Aaron Jones, Green Bay Packers

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Underdog ADP - 59 (RB17)

It's taken a few years, but Aaron Jones has finally made the list of someone overbought. Jones is a player who has been relatively loved by the fantasy community and is a boom-or-bust player on a week-to-week basis. This year, in particular, will be much different as he is no longer running behind future hall-of-fame quarterback Aaron Rodgers and turning 29 this year, along with playing with a new quarterback who might as well be a rookie. I can't see a situation in that Jones pays off his positional ADP of RB17.

The Aaron Rodgers Effect

Let's get the low-hanging fruit out of the way. Rodgers is a HOF quarterback that knew how to read the field. Defenses had to respect his ability to throw the ball downfield at any receiving weapon. With that being said, Rodgers had the vision and very little qualms about taking what the defense gave him and would check it down to his running backs if needed. To put it in perspective, Jones and AJ Dillion combined had 115 targets on the season. They accounted for 21% of Rodger's targets in 2022. To break the stat even further down, Dillion had nearly the same amount of targets as Etienne.

The second portion of the Rodgers effect is that defenses will likely be more inclined to stack the box against the running backs with Jordan Love under center. Aaron Jones faces the second least amount of 8-man boxes at under 11% out of the entire league. How high can this number get? Just know that teams with unproven quarterbacks/receiving options, such as the Atlanta Falcons, Carolina Panthers, and Chicago Bears, saw 8-man boxes at 24% to 40% of the time. That is approximately 140% to 270% more often.

Lack Of Upside

Over the years, we have seen Jones concede his rushing touchdowns to Dillion, along with 200+ total touches. In the past two seasons, Jones hasn't gotten to five rushing touchdowns, and with the likely occurrence, the targets will be coming down a bit. We cannot expect Jones to retain his top three at the position for receiving touchdowns like he has the past two seasons.

Alternatives to Jones

At this point in Jones's career, along with his current situation, it would be hard press to expect league-winning upside out of Jones. You're currently paying RB17 prices for Jones, and he's likely to pay off at RB24 or below. If you want a cross-comparison who is RB24, that is David Montgomery 27 picks later. I would take nearly every RB going after Jones at their price instead of Jones at the current ADP. If you're in this predicament, grab the elite TE, such as George Kittle, who is going a few spots after. This will provide you with much more upside than Jones.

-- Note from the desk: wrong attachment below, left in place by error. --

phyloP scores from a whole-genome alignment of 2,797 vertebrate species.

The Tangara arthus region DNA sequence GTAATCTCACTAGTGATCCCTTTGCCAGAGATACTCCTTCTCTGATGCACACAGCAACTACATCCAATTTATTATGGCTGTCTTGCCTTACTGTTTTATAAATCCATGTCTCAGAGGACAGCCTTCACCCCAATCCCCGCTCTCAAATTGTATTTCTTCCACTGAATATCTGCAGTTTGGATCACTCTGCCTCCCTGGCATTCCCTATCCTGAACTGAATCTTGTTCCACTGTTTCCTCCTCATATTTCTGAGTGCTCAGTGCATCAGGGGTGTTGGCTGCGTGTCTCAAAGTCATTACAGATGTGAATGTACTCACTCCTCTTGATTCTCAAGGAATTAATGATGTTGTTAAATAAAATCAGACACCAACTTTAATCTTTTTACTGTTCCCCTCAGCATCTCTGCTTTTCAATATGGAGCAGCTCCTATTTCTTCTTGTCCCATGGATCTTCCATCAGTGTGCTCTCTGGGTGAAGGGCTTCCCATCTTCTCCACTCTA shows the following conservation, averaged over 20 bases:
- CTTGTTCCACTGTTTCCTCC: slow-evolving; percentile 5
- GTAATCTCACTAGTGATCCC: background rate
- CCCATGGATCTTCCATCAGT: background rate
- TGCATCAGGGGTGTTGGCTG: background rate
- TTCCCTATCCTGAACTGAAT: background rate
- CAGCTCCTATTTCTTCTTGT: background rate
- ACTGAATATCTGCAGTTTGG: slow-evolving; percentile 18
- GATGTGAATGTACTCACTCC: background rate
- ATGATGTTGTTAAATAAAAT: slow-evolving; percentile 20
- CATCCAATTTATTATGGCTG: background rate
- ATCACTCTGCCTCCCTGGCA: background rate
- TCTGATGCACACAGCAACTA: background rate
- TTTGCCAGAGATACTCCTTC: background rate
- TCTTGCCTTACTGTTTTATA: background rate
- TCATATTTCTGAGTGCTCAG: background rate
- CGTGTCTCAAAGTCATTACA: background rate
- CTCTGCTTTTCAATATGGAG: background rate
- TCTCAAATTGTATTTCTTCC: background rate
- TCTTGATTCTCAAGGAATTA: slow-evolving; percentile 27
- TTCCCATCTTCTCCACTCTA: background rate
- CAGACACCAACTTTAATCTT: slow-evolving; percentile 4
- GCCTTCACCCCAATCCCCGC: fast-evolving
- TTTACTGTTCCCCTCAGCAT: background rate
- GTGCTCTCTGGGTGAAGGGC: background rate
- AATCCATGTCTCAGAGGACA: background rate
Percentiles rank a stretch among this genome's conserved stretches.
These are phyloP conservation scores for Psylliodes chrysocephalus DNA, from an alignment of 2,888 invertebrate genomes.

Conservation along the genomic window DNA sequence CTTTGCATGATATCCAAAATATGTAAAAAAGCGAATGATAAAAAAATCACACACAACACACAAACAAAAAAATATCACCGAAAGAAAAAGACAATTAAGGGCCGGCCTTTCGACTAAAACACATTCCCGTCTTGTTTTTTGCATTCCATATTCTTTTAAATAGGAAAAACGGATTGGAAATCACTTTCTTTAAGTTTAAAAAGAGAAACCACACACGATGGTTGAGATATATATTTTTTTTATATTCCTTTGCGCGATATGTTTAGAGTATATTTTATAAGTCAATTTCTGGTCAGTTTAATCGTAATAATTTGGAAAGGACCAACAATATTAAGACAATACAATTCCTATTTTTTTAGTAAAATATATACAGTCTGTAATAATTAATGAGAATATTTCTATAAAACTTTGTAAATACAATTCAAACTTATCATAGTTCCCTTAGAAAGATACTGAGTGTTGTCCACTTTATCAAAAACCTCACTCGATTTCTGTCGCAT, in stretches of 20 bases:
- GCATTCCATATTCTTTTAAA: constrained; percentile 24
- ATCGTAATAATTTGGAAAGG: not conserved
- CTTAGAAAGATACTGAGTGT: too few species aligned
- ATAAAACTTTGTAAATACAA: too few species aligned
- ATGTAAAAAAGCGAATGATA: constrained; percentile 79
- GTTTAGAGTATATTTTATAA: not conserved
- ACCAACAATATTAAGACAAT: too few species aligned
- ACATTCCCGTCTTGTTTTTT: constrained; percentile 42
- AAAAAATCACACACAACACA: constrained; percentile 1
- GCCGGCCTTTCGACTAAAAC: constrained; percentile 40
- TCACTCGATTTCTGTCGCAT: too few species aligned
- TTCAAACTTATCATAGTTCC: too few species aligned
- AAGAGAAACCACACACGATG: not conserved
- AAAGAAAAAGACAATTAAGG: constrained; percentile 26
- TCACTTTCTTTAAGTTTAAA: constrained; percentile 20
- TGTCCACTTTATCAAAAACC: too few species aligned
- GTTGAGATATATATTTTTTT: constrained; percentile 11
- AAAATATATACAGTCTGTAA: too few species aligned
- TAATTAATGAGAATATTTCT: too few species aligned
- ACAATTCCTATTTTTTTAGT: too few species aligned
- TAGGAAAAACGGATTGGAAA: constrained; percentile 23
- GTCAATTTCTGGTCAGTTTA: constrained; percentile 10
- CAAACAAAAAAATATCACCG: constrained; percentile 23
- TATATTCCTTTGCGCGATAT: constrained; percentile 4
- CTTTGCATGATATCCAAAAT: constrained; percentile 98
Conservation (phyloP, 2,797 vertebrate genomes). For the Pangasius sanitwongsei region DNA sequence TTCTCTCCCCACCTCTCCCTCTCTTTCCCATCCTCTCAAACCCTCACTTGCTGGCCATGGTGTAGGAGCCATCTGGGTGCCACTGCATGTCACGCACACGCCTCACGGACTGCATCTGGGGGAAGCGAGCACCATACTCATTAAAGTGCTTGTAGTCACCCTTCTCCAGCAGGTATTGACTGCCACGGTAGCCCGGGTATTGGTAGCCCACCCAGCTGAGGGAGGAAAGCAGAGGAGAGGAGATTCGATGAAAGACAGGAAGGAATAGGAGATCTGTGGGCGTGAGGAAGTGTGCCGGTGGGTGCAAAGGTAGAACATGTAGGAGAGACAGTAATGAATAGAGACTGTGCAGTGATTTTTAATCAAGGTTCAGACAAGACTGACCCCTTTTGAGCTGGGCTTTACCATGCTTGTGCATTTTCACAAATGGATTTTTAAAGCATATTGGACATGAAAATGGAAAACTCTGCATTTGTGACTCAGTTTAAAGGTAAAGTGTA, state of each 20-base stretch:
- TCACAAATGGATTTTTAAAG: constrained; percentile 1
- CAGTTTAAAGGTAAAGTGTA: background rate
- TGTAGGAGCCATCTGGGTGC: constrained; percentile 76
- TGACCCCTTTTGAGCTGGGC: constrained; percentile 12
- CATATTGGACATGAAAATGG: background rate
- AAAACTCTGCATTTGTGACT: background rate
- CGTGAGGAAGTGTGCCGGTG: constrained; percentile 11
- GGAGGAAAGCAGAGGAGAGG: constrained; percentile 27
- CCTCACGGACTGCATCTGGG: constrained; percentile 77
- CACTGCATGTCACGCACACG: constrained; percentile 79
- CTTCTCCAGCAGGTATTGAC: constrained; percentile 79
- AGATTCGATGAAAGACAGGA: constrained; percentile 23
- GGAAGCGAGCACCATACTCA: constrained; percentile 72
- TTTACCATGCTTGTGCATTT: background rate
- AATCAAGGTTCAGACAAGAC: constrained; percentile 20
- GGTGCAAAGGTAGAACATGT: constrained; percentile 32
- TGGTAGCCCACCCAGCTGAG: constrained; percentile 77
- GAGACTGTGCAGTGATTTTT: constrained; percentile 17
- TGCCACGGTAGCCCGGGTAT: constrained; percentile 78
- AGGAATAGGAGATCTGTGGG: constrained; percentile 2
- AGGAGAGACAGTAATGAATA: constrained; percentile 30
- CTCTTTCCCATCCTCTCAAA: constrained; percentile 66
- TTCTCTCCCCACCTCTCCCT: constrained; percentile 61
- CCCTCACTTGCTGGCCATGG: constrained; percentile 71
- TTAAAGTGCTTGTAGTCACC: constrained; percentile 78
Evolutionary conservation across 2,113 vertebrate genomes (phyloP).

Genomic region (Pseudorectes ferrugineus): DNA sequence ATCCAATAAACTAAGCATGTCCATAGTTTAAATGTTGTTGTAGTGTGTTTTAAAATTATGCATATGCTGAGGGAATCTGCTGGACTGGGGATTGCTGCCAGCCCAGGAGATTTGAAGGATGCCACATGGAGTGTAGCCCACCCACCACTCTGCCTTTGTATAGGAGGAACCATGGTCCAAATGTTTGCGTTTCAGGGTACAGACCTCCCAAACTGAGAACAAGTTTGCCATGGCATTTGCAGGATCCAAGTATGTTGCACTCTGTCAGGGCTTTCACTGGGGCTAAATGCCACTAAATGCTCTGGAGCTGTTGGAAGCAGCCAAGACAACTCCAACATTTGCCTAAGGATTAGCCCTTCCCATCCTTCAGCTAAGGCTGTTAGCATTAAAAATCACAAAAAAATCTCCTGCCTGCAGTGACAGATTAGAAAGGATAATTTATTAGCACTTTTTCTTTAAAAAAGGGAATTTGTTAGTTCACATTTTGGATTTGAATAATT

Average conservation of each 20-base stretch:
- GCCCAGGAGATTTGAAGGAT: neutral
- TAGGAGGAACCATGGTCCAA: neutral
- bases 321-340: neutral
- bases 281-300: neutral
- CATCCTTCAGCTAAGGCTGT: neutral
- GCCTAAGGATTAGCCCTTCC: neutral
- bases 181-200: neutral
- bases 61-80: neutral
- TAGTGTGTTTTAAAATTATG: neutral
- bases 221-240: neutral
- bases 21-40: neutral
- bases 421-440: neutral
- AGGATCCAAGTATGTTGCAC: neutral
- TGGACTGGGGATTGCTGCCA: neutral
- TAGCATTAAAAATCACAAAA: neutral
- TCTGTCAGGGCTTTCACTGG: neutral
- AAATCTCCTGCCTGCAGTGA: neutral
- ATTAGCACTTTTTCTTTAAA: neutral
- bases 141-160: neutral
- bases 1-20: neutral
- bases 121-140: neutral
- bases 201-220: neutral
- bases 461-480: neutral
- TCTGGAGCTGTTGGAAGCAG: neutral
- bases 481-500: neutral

Jerick McKinnon, Kansas City Chiefs

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Underdog ADP - 127.3 (RB43)

Jerick McKinnon is one of the biggest ADP changes on the season for an older player I have ever seen. Going from round 18 of last year to round 11 now. This epitomizes buying up the board and buying at the ceiling. All I have to say to the McKinnon price is, "Why?"

Why I'm Hesitant On Buying McKinnon

This is simple for me; the overall price for McKinnon is just too high. McKinnon had one of the flukiest seasons a player could have. To put it in perspective, nine receiving touchdowns are tied for third in NFL history for running backs. Marshall Faulk was the last running back to have nine receiving touchdowns, that was in 2001. It also took Faulk 83 receptions and 33% more receiving yards to get nine touchdowns.

You may wonder if nine is a specific number. What about eight or seven? Well, you're right. When you push the numbers down, you get Austin Ekeler, who had 162 receptions in those two years, followed by Marshall Faulk in 2001. McKinnon's eight touchdowns came in on 27 receptions in the last six games of the regular season. These are tough numbers to repeat on the low volume McKinnon had.

The Kansas City Chiefs wide receivers were pretty abysmal last season, with only Mecole Hardman having more than three touchdowns. I expect this to regress positively for the wide receivers as the entire receiving corps will be in their second year with Andy Reid and Patrick Mahomes. If the receivers take a step forward, the heavy reliance on McKinnon will unlikely be needed. This also doesn't account for Pacheco, who will likely lead the backfield this season.

Alternatives to McKinnon

Nearly every player is going around his current rate. Lightning is unlikely to strike twice. The only time I would consider taking McKinnon is to correlate for Week 17, but other than that, he would be a near-dead roster spot for most of the season at his current rate.